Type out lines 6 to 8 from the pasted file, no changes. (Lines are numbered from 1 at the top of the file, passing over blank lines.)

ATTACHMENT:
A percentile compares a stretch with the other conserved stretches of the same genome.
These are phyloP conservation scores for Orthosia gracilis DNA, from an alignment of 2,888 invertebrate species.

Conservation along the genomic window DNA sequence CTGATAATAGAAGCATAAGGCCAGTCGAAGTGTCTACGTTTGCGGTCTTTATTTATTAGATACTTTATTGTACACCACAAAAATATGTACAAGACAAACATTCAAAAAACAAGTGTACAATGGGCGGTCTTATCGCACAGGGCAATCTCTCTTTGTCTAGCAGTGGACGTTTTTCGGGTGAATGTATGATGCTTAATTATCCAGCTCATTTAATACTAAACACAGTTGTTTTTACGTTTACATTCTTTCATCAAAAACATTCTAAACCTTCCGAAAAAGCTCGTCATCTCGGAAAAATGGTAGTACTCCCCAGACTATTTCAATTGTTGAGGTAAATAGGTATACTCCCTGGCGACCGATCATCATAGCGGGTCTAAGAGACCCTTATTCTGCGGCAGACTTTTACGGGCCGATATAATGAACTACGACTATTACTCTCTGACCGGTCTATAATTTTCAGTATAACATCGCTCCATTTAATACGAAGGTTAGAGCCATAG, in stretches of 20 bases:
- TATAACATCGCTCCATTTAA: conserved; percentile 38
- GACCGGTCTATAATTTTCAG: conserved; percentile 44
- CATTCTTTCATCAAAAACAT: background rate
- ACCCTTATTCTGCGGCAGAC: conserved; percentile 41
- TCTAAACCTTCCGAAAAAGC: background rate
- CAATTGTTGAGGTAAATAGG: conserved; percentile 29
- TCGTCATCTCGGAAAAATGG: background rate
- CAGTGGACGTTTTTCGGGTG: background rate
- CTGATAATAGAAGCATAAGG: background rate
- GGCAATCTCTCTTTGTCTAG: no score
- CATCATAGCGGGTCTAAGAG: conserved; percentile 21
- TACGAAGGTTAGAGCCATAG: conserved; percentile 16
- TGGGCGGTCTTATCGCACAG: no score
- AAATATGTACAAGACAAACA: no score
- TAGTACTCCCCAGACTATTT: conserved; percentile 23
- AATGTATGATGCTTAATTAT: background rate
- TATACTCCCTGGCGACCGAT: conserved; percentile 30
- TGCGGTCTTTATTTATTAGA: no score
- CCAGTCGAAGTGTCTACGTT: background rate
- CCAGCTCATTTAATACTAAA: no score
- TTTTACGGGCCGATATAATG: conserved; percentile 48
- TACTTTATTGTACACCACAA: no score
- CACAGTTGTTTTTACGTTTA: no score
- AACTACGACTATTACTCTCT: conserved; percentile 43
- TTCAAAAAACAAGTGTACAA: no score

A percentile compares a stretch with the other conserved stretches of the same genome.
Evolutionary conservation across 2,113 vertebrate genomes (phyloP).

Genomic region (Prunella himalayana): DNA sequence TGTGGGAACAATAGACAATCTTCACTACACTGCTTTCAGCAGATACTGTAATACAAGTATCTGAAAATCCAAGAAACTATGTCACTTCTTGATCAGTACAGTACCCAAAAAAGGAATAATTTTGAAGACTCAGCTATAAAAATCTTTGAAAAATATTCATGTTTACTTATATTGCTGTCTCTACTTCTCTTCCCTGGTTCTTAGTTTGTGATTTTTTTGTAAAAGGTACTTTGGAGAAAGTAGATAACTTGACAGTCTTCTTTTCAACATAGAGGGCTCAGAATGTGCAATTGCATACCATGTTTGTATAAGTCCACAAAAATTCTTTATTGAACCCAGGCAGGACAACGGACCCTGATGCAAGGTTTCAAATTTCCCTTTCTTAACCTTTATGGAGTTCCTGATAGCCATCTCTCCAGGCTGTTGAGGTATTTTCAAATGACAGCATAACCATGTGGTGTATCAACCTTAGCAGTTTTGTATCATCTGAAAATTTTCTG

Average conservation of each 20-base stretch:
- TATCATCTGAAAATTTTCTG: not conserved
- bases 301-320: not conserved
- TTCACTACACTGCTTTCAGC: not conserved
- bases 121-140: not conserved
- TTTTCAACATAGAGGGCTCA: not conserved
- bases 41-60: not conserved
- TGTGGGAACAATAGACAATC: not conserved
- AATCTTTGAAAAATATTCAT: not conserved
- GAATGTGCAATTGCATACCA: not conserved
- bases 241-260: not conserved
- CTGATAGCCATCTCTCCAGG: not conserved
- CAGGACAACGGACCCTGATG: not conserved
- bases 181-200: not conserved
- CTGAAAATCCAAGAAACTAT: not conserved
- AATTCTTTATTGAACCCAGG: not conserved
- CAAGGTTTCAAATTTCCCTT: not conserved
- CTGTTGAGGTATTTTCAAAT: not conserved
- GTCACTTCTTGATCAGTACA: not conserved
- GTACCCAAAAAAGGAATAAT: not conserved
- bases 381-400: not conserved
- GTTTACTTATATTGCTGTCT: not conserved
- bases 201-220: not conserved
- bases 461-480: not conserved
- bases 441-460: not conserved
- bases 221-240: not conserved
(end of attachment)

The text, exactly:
- CATTCTTTCATCAAAAACAT: background rate
- ACCCTTATTCTGCGGCAGAC: conserved; percentile 41
- TCTAAACCTTCCGAAAAAGC: background rate